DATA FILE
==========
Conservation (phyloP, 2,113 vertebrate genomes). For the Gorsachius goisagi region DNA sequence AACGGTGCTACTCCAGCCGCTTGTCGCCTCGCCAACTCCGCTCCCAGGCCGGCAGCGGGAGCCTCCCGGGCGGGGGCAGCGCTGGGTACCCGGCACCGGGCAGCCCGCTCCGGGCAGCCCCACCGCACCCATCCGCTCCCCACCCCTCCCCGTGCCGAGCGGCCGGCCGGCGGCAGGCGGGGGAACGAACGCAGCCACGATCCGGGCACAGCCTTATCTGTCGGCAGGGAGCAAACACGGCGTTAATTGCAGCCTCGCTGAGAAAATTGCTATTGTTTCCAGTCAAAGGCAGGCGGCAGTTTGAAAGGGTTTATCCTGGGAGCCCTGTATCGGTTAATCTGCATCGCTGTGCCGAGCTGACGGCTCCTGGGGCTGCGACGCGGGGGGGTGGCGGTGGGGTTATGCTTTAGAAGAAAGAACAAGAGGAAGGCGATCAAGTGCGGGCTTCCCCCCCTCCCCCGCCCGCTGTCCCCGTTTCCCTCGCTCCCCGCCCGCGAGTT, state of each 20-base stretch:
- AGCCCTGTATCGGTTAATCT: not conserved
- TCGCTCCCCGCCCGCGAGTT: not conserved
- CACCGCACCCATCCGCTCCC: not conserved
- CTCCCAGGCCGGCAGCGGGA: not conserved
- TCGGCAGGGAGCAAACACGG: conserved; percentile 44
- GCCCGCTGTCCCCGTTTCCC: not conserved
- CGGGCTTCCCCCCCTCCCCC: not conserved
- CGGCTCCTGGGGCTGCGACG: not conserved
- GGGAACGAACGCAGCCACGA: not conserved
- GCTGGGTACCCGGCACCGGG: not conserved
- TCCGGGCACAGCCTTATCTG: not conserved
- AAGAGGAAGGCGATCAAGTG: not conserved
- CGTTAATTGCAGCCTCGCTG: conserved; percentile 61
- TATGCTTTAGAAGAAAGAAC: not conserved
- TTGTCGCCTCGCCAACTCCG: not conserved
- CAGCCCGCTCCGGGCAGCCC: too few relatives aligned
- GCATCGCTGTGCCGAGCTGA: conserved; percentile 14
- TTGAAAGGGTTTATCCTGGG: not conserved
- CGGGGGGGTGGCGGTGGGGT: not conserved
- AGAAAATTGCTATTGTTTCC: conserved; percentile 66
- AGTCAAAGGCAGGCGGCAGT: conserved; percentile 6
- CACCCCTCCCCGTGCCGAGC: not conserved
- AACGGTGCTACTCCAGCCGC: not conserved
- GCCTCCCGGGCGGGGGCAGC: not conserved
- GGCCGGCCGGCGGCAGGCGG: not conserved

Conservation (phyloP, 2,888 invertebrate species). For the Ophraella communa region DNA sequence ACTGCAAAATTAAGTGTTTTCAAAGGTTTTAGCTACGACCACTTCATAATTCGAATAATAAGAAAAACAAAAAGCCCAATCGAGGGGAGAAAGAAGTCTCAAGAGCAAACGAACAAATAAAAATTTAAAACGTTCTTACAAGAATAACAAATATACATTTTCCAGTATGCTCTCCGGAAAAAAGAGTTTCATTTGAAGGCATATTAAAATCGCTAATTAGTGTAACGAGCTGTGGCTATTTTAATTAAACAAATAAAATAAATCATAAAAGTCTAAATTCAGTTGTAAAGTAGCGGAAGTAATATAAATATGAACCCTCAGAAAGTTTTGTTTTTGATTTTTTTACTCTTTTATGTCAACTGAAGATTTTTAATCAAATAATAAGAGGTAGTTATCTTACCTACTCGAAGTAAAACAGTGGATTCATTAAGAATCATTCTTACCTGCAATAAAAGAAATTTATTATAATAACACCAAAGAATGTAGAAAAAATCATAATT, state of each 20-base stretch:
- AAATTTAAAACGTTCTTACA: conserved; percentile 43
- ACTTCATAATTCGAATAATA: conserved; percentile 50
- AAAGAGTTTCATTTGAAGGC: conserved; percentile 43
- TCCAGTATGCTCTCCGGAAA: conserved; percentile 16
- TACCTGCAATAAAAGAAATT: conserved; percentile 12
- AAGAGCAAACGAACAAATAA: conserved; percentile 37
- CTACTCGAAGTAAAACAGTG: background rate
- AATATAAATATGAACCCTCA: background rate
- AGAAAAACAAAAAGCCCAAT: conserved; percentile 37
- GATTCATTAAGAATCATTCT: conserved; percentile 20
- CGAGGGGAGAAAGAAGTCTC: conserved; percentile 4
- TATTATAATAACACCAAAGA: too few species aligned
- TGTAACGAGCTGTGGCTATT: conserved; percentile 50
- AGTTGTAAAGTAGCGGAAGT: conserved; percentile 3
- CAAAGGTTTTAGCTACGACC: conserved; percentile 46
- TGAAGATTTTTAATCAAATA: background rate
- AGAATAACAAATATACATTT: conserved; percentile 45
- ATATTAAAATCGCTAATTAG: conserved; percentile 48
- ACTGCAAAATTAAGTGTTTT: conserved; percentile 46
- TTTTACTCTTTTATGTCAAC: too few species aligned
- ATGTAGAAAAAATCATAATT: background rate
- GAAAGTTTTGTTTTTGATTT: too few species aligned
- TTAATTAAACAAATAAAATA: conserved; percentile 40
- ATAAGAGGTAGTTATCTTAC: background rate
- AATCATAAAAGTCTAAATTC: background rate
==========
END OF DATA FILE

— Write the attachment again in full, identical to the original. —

Conservation (phyloP, 2,113 vertebrate genomes). For the Gorsachius goisagi region DNA sequence AACGGTGCTACTCCAGCCGCTTGTCGCCTCGCCAACTCCGCTCCCAGGCCGGCAGCGGGAGCCTCCCGGGCGGGGGCAGCGCTGGGTACCCGGCACCGGGCAGCCCGCTCCGGGCAGCCCCACCGCACCCATCCGCTCCCCACCCCTCCCCGTGCCGAGCGGCCGGCCGGCGGCAGGCGGGGGAACGAACGCAGCCACGATCCGGGCACAGCCTTATCTGTCGGCAGGGAGCAAACACGGCGTTAATTGCAGCCTCGCTGAGAAAATTGCTATTGTTTCCAGTCAAAGGCAGGCGGCAGTTTGAAAGGGTTTATCCTGGGAGCCCTGTATCGGTTAATCTGCATCGCTGTGCCGAGCTGACGGCTCCTGGGGCTGCGACGCGGGGGGGTGGCGGTGGGGTTATGCTTTAGAAGAAAGAACAAGAGGAAGGCGATCAAGTGCGGGCTTCCCCCCCTCCCCCGCCCGCTGTCCCCGTTTCCCTCGCTCCCCGCCCGCGAGTT, state of each 20-base stretch:
- AGCCCTGTATCGGTTAATCT: not conserved
- TCGCTCCCCGCCCGCGAGTT: not conserved
- CACCGCACCCATCCGCTCCC: not conserved
- CTCCCAGGCCGGCAGCGGGA: not conserved
- TCGGCAGGGAGCAAACACGG: conserved; percentile 44
- GCCCGCTGTCCCCGTTTCCC: not conserved
- CGGGCTTCCCCCCCTCCCCC: not conserved
- CGGCTCCTGGGGCTGCGACG: not conserved
- GGGAACGAACGCAGCCACGA: not conserved
- GCTGGGTACCCGGCACCGGG: not conserved
- TCCGGGCACAGCCTTATCTG: not conserved
- AAGAGGAAGGCGATCAAGTG: not conserved
- CGTTAATTGCAGCCTCGCTG: conserved; percentile 61
- TATGCTTTAGAAGAAAGAAC: not conserved
- TTGTCGCCTCGCCAACTCCG: not conserved
- CAGCCCGCTCCGGGCAGCCC: too few relatives aligned
- GCATCGCTGTGCCGAGCTGA: conserved; percentile 14
- TTGAAAGGGTTTATCCTGGG: not conserved
- CGGGGGGGTGGCGGTGGGGT: not conserved
- AGAAAATTGCTATTGTTTCC: conserved; percentile 66
- AGTCAAAGGCAGGCGGCAGT: conserved; percentile 6
- CACCCCTCCCCGTGCCGAGC: not conserved
- AACGGTGCTACTCCAGCCGC: not conserved
- GCCTCCCGGGCGGGGGCAGC: not conserved
- GGCCGGCCGGCGGCAGGCGG: not conserved

Conservation (phyloP, 2,888 invertebrate species). For the Ophraella communa region DNA sequence ACTGCAAAATTAAGTGTTTTCAAAGGTTTTAGCTACGACCACTTCATAATTCGAATAATAAGAAAAACAAAAAGCCCAATCGAGGGGAGAAAGAAGTCTCAAGAGCAAACGAACAAATAAAAATTTAAAACGTTCTTACAAGAATAACAAATATACATTTTCCAGTATGCTCTCCGGAAAAAAGAGTTTCATTTGAAGGCATATTAAAATCGCTAATTAGTGTAACGAGCTGTGGCTATTTTAATTAAACAAATAAAATAAATCATAAAAGTCTAAATTCAGTTGTAAAGTAGCGGAAGTAATATAAATATGAACCCTCAGAAAGTTTTGTTTTTGATTTTTTTACTCTTTTATGTCAACTGAAGATTTTTAATCAAATAATAAGAGGTAGTTATCTTACCTACTCGAAGTAAAACAGTGGATTCATTAAGAATCATTCTTACCTGCAATAAAAGAAATTTATTATAATAACACCAAAGAATGTAGAAAAAATCATAATT, state of each 20-base stretch:
- AAATTTAAAACGTTCTTACA: conserved; percentile 43
- ACTTCATAATTCGAATAATA: conserved; percentile 50
- AAAGAGTTTCATTTGAAGGC: conserved; percentile 43
- TCCAGTATGCTCTCCGGAAA: conserved; percentile 16
- TACCTGCAATAAAAGAAATT: conserved; percentile 12
- AAGAGCAAACGAACAAATAA: conserved; percentile 37
- CTACTCGAAGTAAAACAGTG: background rate
- AATATAAATATGAACCCTCA: background rate
- AGAAAAACAAAAAGCCCAAT: conserved; percentile 37
- GATTCATTAAGAATCATTCT: conserved; percentile 20
- CGAGGGGAGAAAGAAGTCTC: conserved; percentile 4
- TATTATAATAACACCAAAGA: too few species aligned
- TGTAACGAGCTGTGGCTATT: conserved; percentile 50
- AGTTGTAAAGTAGCGGAAGT: conserved; percentile 3
- CAAAGGTTTTAGCTACGACC: conserved; percentile 46
- TGAAGATTTTTAATCAAATA: background rate
- AGAATAACAAATATACATTT: conserved; percentile 45
- ATATTAAAATCGCTAATTAG: conserved; percentile 48
- ACTGCAAAATTAAGTGTTTT: conserved; percentile 46
- TTTTACTCTTTTATGTCAAC: too few species aligned
- ATGTAGAAAAAATCATAATT: background rate
- GAAAGTTTTGTTTTTGATTT: too few species aligned
- TTAATTAAACAAATAAAATA: conserved; percentile 40
- ATAAGAGGTAGTTATCTTAC: background rate
- AATCATAAAAGTCTAAATTC: background rate